Justin Simien, director of "Dear White People.” (Nikki Kahn/The Washington Post)

Justin Simien is careful to use air quotes when he describes his feature directorial debut as a black film.

The quotes are fitting when it comes to Simien’s “Dear White People,” which he also wrote. The movie, which opens in select cities on Oct. 17, is a satire that takes sharp aim at questions surrounding identity and what it means to be black — er, “black.”

Simien, 31, started writing the screenplay in 2006, while a student at Chapman University in California. But he grappled with the film’s themes even as a child, attending predominantly white schools in his native Houston.

“I could never really connect to that thing that everyone else was saying was black,” said Simien, while in Washington recently for a screening of the film. “I had my own version of it, and it took me a while to be okay with that and to kind of self-validate my own experiences. And I think making this movie was a big part of that for me.”

The film was a hit at Sundance this year, taking home the U.S. Dramatic Special Jury Award for Breakthrough Talent. But “Dear White People” garnered buzz long before it was a feature film. A concept trailer hit YouTube in 2012 and a campaign on crowdfunding Web site Indiegogo raised more than $41,000.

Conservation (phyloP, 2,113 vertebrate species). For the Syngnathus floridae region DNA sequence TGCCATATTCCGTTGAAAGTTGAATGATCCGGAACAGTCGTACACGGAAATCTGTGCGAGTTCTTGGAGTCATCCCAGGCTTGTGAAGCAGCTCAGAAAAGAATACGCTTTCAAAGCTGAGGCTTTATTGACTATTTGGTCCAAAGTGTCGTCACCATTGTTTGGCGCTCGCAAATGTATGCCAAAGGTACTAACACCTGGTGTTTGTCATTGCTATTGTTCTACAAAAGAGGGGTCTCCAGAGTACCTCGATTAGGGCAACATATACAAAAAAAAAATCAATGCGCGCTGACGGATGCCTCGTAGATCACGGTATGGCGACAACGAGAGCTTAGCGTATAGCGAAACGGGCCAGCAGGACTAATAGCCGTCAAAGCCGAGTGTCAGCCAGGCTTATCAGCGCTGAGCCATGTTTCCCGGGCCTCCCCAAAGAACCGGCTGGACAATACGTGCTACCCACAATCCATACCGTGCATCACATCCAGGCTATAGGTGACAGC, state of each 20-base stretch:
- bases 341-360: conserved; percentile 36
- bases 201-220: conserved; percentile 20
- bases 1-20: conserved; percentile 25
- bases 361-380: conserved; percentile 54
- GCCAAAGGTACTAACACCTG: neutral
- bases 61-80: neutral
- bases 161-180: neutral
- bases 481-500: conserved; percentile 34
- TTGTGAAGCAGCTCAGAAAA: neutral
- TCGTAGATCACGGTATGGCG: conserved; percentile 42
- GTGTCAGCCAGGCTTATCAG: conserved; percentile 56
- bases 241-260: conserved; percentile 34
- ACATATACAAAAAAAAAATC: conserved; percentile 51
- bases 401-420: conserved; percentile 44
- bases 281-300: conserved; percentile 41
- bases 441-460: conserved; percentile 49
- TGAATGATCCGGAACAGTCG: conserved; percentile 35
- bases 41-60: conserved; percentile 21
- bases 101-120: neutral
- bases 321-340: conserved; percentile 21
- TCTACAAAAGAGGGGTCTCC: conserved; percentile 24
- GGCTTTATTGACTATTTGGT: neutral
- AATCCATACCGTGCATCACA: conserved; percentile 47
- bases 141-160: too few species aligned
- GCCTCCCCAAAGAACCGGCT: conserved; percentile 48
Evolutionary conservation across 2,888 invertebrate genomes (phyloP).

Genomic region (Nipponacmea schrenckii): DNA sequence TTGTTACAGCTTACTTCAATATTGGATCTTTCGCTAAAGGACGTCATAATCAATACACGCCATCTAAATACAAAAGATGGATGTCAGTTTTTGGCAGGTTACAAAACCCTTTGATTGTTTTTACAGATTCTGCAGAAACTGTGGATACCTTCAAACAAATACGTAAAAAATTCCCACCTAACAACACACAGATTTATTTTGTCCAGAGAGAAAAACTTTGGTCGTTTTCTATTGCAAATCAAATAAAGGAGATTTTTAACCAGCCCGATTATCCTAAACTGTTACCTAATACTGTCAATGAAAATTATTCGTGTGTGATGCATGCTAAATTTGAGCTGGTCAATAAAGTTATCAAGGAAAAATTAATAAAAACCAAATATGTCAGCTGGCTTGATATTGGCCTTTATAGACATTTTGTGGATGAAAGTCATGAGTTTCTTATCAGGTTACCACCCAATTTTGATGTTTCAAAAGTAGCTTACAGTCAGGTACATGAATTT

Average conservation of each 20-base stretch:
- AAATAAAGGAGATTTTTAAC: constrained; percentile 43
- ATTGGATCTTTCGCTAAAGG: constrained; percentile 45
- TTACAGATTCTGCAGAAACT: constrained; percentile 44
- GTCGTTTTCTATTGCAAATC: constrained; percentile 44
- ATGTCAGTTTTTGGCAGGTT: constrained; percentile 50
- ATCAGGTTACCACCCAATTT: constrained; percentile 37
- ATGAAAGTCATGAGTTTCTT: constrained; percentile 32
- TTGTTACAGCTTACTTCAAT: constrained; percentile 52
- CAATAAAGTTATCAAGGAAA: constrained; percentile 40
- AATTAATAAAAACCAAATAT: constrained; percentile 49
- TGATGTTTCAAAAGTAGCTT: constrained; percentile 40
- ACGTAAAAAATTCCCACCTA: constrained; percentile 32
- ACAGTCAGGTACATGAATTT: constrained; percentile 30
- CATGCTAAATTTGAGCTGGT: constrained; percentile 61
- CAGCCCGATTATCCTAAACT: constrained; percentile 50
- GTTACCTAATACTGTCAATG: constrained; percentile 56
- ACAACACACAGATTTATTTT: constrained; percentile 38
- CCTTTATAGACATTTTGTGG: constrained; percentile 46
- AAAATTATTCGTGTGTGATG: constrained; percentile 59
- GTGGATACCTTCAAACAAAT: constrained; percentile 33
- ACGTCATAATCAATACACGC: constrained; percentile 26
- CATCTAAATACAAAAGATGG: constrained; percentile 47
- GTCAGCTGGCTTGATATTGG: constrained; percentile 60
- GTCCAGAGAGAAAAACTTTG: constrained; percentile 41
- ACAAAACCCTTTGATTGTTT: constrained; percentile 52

A directorial debut of Justin Simien, "Dear White People" follows African American students studying in a predominantly white college, as they navigate campus racial politics. (Roadside Attractions)

“Dear White People” follows four black students at fictional Ivy League school Winchester University as they navigate their predominantly white campus in the wake of racial unrest following a series of events that culminate in a theme party inviting students to “unleash your inner Negro.”

An early source of tension is a radio show hosted by Samantha White, a biracial student who takes a militant approach to dealing with the campus dynamics. “Dear White People,” she says during one address, “the minimum number of black friends needed to not seem racist has just been raised to two. Sorry, but your weed man, Tyrone, does not count.”

Sam’s fellow students explore their own identities while reacting to her often polarizing viewpoints. There’s Troy, who struggles to meet the expectations of his father, a dean at the school played by Dennis Haysbert. Coco dreams of landing a spot on a reality show, while altering aspects of her personality and personal appearance to appeal to her white classmates. And there’s Lionel, a gay outcast who listens to Mumford & Sons and loves “Star Trek.”